If you ask most people what makes good communication they will tell you it is being articulate and concise in the message. Albert Mehrabian a professor at UCLA demonstrated that the emotional content of a message (whether or not your audience likes you, trusts you, respects you, etc) is communicated with three primary factors. They are:
- The words – Content
- Your tone – Feelings
- You Visual or non-verbal cues – Expression, dress, posture, etc.
Again most people will say that words are most important. I mean they deliver the concepts we are trying to communicate, right? Wrong. Our words convey only about 7% of the emotional content (likeability) in the message, according to Mehrabian. Our tone carries almost five and a half times more meaning at 38%. What this means is that people are paying very close attention (probably subconsciously) to the tone of our voice. Are we sincere? Is the tone warm or harsh?
The rest of the message impact is conveyed through visuals. That is our posture, our facial expressions, our dress as well as the environment we are in. There have been a number of studies demonstrating the human capacity to identify micro-expressions even unconsciously; where I can see that flash of anger, frustration or tenderness flash across your face. And it registers.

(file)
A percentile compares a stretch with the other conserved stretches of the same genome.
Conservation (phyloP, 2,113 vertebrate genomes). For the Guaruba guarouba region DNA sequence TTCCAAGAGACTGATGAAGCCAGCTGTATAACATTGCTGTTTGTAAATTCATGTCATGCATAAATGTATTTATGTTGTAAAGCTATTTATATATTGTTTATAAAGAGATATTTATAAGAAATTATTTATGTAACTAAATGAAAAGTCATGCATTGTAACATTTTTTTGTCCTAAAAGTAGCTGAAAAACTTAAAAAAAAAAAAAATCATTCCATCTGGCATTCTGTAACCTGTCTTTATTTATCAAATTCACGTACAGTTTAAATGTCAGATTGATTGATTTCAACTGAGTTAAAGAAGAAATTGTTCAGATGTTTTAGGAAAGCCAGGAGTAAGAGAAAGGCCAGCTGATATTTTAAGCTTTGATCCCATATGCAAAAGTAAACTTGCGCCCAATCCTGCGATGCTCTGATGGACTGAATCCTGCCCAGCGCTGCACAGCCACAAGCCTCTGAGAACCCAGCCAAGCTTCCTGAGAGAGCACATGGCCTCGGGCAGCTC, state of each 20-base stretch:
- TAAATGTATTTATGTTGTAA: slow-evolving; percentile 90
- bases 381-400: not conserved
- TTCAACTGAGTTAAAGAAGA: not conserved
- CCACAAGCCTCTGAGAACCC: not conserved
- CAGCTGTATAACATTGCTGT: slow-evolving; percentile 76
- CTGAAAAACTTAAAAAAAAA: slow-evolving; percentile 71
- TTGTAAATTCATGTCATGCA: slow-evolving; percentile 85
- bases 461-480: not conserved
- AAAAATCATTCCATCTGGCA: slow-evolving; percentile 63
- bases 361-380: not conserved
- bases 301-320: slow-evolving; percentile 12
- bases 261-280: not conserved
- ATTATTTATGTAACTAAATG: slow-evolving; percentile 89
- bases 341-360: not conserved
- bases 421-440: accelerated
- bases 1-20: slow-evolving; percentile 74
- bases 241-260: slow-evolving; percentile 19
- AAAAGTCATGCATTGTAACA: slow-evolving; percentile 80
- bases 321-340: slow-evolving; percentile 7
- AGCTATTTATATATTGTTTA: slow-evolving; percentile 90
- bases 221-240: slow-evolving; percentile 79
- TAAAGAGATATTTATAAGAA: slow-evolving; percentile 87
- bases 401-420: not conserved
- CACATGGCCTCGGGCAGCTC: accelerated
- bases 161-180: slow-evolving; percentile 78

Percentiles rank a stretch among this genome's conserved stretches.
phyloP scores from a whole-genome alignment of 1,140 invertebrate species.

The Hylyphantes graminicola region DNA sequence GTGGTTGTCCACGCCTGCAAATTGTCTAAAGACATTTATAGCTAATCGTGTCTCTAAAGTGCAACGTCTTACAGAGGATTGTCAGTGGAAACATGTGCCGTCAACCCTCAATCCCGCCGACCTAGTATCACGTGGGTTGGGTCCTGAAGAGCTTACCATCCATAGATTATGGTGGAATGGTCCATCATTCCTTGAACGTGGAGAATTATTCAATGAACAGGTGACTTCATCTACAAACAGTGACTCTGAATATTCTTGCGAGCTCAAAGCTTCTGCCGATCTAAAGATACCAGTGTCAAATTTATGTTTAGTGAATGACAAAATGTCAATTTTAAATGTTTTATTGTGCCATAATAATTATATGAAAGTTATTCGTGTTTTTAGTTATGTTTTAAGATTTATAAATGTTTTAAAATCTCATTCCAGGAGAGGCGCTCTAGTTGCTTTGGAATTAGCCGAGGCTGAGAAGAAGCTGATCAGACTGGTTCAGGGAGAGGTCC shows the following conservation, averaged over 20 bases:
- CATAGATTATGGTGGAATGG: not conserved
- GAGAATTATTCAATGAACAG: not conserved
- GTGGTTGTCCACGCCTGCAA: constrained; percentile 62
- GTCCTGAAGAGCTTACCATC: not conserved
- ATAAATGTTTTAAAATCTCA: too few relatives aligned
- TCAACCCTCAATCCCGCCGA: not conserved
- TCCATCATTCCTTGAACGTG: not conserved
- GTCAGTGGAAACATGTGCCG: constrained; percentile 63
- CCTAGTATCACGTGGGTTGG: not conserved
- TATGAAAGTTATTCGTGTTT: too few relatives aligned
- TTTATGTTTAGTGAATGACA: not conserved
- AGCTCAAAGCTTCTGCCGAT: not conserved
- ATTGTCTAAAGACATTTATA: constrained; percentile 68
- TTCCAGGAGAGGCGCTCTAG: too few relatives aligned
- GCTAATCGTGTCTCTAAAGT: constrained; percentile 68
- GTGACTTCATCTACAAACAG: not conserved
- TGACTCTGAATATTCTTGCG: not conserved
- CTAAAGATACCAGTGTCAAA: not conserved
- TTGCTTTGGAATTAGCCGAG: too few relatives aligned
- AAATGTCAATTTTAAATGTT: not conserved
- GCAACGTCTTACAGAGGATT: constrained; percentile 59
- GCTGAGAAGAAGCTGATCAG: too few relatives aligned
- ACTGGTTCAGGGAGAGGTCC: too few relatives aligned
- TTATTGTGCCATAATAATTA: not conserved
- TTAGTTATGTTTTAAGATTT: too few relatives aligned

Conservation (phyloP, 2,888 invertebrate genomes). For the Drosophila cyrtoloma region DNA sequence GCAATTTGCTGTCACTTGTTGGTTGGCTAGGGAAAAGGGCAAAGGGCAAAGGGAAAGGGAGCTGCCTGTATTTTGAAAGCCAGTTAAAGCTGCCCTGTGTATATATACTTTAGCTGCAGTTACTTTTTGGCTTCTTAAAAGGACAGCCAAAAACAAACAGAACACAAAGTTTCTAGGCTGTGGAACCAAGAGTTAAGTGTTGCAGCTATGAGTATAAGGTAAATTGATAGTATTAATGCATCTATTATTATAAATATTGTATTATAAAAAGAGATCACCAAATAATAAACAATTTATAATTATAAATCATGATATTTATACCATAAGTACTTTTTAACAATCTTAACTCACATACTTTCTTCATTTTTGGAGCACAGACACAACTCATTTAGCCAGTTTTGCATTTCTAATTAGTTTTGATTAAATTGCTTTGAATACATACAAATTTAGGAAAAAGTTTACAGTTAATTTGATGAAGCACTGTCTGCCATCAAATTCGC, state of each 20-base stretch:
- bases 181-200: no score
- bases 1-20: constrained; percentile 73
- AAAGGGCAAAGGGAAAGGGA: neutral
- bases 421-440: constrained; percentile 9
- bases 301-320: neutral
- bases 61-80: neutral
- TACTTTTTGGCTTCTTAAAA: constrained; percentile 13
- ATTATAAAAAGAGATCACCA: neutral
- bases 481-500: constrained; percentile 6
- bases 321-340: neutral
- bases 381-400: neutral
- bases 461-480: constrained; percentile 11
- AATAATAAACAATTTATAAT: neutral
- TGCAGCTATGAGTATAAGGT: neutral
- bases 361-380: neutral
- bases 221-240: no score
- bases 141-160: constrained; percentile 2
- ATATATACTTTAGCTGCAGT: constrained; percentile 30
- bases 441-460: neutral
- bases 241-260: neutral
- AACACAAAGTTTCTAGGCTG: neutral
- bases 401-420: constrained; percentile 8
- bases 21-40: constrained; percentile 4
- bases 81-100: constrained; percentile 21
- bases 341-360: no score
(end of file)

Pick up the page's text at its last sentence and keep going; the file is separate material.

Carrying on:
What does all of this mean? It means that when we are communicating, particularly emotional messages, we want to be aware of how we are structuring and conveying the message. If I am frustrated with an employee who really is valuable but has just done a boneheaded thing; I want to be sure that I deal with my own emotions before communicating with the employee. If my frustration bleeds through as anger or as hostility I can damage that relationship and perhaps lose an otherwise good employee.
It means that when I am meeting new people and I want to convey professionalism, capability and confidence, I may not want to show up for the meeting in cargo shorts.
The biggest take away for me is being aware of the factors that influence the messaging and taking the time to manage them.
Take Good Care,